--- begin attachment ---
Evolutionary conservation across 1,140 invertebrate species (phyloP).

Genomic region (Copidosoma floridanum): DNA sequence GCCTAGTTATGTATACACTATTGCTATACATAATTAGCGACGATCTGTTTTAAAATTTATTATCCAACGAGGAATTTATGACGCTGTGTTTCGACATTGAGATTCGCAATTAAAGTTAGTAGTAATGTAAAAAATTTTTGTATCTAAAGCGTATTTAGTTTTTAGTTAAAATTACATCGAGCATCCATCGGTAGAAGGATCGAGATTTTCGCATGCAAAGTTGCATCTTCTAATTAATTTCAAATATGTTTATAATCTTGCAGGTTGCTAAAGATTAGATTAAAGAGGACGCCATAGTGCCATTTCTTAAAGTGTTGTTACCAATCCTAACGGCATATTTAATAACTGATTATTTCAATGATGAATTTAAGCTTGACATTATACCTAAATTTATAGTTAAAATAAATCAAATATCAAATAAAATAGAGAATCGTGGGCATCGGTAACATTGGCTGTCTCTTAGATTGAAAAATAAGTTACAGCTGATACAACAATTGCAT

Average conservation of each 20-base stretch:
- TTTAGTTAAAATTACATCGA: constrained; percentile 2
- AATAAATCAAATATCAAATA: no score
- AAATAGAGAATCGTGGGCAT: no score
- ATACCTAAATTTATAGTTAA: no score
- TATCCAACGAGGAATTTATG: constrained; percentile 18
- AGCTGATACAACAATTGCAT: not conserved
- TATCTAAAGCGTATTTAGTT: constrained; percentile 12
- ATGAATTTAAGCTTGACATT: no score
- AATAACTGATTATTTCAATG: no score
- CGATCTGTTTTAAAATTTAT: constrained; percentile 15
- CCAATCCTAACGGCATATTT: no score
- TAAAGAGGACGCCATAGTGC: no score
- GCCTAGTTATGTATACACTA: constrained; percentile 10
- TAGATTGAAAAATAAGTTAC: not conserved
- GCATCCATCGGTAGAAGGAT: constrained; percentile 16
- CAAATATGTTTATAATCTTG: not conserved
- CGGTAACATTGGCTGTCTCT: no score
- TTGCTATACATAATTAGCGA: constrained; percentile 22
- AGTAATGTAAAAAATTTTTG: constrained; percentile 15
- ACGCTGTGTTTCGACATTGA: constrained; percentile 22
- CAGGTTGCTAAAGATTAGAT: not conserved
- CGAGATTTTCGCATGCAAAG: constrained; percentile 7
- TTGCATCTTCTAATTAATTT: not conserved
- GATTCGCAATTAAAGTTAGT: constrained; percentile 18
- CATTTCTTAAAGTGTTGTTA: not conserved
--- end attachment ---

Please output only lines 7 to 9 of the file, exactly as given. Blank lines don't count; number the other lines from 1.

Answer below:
- ATACCTAAATTTATAGTTAA: no score
- TATCCAACGAGGAATTTATG: constrained; percentile 18
- AGCTGATACAACAATTGCAT: not conserved